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My question seems similar but not exactly explained by negative binomial If I stop experiment when either k successes is reached or after N experiment What is the expected ratio success/required number of experiments Seems like limited case of negative binomial, discarding the tail

Thank you

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So I take it that if $Y$ is the number of successes divided by the number of trials, you want $E(Y)$, Certainly one can write an expression for $E(Y)$. A "closed form" may not be achievable. – André Nicolas Mar 15 '12 at 6:24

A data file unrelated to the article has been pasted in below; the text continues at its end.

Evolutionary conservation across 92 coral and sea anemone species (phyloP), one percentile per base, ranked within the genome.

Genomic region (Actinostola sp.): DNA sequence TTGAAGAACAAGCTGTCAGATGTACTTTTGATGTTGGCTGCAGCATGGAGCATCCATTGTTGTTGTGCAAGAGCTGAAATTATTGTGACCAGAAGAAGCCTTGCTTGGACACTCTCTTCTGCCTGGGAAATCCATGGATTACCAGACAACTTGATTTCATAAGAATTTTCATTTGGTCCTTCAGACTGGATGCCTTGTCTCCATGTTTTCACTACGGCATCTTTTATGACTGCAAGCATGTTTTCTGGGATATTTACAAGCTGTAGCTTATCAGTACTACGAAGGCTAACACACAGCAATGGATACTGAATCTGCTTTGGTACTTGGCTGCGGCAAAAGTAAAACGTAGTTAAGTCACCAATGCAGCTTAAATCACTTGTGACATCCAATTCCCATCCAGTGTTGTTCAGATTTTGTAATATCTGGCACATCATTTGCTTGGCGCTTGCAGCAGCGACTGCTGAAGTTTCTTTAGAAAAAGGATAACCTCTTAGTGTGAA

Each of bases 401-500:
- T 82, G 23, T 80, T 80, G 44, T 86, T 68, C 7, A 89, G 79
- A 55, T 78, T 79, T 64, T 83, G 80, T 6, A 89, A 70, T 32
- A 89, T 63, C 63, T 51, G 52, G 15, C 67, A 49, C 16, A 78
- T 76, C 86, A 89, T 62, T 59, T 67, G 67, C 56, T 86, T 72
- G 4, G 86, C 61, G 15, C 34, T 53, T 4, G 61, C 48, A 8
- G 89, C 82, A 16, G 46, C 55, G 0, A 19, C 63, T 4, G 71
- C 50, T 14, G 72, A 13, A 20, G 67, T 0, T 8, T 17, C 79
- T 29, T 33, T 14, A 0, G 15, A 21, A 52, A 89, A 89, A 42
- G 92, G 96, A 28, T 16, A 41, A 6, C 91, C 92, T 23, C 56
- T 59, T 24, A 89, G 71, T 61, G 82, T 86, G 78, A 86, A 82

that's what I need. I tried to figure out E(Y) but it started to get very complicated. It seems to be a common problem so I hoped there is some kind of standard distribution that I missed out. – sasha Mar 15 '12 at 6:51
The difficulty, as you noticed, is that we let $n$ be the number of trials until the $k$-th success, in calculating $E(Y)$ we get an $n$ in the denominator. – André Nicolas Mar 15 '12 at 6:57
how about estimating expected number of successes and expected number of trials (not their ratio)? It's not the same thing but at least I'd like to get the idea. Is there a simple approach for this? – sasha Mar 15 '12 at 7:31

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